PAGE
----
Kabul, September 13, 2004: Engineer Abdel-Qayum Omari on Sunday launched "Radio Ghaznawiyan" ("Radio of the People of Ghazni"), broadcasting 16 hours a day on 87.3 MHz FM. Funded by the United States Agency for International Development, Internews provided technical support to the station in order to boost the signal. Internews also trained the local staff. But Radio Ghaznawiyan is the first independent radio station to be launched in Afghanistan entirely by private sector funds.
"When I was a boy, my father set up and ran the city's only cinema," said Omari, who operates a business supplying electricity to about 3,000 shops and homes in the city center. "Ever since then I have been interested in media and culture. I have dreamed about this for years."
Omari and his 15-year-old son Farid set up the station with a 5 watt transmitter, a microphone and a couple of CD players. Internews, which is launching a network of 35 independent radio stations around the country, provided a 150 watt transmitter and a 30 meter mast, a full radio studio and training for the station's eight staff. Radio Ghaznawiyan's signal reaches an estimated 250,000 people in and around one of Afghanistan's most important cities.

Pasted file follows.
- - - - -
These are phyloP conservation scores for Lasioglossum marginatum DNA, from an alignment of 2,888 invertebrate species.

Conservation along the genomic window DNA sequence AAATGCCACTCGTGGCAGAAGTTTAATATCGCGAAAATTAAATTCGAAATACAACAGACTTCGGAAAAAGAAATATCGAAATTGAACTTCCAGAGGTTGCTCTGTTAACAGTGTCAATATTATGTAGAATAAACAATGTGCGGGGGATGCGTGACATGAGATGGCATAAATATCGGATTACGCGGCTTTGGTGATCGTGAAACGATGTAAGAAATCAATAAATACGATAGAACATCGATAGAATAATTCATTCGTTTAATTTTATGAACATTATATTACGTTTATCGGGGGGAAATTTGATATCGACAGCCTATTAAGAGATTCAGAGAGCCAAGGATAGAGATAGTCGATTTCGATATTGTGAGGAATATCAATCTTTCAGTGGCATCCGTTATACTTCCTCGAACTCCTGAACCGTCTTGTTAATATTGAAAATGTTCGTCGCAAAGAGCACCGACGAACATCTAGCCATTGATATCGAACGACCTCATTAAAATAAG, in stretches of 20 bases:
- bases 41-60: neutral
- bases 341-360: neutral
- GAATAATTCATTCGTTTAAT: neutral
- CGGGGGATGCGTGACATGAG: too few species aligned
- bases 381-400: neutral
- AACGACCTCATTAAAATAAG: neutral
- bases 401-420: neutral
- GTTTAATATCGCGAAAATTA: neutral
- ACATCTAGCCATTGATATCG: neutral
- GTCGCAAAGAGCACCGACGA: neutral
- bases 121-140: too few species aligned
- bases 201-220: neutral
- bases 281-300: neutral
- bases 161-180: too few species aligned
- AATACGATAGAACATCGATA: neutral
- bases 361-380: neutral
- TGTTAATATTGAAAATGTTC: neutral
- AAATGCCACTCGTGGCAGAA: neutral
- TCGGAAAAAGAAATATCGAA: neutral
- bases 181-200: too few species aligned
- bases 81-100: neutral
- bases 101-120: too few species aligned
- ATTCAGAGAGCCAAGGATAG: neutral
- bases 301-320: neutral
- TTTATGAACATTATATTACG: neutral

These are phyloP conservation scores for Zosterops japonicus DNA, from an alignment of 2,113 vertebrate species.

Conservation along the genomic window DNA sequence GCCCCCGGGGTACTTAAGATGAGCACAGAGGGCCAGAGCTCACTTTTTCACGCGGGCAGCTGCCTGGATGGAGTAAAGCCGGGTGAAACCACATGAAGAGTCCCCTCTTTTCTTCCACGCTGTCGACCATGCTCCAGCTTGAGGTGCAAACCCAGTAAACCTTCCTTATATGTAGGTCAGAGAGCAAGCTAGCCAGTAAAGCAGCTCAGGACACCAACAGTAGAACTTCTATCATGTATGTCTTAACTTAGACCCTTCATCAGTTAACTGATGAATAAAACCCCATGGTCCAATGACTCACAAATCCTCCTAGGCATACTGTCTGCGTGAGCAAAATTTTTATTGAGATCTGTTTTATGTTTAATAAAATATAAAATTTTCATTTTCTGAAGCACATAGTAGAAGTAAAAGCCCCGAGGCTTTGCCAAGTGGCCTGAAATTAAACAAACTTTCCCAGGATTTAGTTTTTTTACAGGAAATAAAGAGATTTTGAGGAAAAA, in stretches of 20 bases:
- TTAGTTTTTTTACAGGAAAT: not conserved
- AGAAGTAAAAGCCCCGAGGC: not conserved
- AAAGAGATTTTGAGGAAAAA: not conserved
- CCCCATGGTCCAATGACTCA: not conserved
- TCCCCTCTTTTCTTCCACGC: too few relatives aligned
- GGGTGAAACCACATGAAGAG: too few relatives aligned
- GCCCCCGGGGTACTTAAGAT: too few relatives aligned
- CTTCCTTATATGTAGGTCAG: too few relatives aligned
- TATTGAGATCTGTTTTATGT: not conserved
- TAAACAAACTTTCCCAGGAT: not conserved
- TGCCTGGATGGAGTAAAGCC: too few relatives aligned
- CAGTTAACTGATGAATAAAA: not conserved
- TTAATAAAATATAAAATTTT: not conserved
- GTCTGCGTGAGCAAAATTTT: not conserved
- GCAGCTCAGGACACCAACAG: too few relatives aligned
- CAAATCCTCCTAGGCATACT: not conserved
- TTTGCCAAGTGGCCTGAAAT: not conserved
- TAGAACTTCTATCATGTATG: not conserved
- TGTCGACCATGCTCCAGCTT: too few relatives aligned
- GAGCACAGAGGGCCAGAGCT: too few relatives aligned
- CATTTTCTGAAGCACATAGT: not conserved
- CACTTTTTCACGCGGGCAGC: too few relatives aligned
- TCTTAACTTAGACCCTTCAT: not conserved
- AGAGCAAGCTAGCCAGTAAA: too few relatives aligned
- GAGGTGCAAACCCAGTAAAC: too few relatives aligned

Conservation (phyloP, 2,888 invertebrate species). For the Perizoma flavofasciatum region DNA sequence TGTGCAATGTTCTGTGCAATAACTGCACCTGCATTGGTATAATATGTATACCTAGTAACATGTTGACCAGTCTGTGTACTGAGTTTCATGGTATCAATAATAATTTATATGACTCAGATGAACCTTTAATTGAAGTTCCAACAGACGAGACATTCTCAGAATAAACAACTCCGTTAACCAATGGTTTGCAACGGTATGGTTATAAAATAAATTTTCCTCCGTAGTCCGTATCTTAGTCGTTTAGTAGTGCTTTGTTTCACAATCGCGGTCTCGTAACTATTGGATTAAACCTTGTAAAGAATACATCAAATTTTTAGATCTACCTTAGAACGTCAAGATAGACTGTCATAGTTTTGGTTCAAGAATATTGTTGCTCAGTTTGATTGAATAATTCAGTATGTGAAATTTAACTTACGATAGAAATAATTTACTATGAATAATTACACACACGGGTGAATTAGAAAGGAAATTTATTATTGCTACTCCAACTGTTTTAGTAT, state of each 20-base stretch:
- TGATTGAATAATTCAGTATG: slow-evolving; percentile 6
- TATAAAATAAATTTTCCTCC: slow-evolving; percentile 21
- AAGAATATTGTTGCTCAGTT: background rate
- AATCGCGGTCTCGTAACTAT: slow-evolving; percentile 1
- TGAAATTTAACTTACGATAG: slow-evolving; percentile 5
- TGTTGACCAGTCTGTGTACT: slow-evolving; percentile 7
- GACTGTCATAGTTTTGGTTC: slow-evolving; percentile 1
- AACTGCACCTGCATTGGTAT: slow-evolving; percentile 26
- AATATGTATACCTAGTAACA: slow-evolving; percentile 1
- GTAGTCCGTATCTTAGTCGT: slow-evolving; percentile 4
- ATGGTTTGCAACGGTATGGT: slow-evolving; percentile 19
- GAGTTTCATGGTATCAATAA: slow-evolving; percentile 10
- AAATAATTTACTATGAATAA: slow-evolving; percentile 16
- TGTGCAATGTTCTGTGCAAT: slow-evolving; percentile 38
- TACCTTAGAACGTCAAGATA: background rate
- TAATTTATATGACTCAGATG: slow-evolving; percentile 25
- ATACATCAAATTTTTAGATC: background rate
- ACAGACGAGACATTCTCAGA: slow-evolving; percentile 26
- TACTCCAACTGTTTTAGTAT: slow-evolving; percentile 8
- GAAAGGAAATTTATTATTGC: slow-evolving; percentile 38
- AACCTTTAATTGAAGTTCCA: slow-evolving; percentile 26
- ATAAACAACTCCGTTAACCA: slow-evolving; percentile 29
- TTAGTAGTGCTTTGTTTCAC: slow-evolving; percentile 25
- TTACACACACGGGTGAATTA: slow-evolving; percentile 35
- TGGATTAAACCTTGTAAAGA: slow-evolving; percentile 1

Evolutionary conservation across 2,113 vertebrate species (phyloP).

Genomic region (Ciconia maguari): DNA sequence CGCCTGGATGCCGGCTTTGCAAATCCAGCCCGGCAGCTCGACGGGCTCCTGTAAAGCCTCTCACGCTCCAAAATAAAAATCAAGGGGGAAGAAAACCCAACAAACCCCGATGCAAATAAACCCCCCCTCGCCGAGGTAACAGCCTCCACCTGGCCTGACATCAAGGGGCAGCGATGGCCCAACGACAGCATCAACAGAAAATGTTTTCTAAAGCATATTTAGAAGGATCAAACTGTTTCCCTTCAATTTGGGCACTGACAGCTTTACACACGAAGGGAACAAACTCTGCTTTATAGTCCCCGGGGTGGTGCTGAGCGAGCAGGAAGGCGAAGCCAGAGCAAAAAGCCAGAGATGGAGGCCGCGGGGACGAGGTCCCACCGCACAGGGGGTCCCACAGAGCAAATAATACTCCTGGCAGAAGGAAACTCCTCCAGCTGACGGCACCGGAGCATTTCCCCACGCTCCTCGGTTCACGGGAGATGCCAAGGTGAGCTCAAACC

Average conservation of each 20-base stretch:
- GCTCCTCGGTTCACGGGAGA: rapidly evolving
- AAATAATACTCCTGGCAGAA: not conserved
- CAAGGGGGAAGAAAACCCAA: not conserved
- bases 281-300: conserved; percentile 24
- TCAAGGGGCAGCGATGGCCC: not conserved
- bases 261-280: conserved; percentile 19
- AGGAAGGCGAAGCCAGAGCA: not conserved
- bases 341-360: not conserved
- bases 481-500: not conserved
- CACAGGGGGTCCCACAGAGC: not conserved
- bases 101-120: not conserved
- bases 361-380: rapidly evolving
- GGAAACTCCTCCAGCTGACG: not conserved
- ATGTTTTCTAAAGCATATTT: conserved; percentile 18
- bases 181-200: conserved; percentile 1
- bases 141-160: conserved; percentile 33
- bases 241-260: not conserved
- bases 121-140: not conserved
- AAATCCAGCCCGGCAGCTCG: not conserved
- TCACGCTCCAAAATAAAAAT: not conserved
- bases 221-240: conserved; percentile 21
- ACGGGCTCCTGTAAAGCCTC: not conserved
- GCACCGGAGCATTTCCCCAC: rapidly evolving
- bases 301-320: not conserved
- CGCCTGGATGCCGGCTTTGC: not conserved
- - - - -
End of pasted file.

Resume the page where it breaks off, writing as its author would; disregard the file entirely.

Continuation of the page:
The station plays Salaam Watandar, the three-hour a day network news and current affairs programming provided by Internews out of Kabul and rebroadcast live by satellite around Afghanistan, and a selection of programs from the Tanin initiative. Among programs the station is already producing itself is a three hour music request show in the evening aimed at travelers passing through the city, and a weekly show in Hindi and Urdu produced by and for Ghazni's ethnic Indian minority. It plans to add programs on culture and poetry, education, sports and business in the next few weeks.
Radio Ghaznawiyan joins the Internews-assisted network of 20 radio stations around Afghanistan, broadcasting to over seven million people.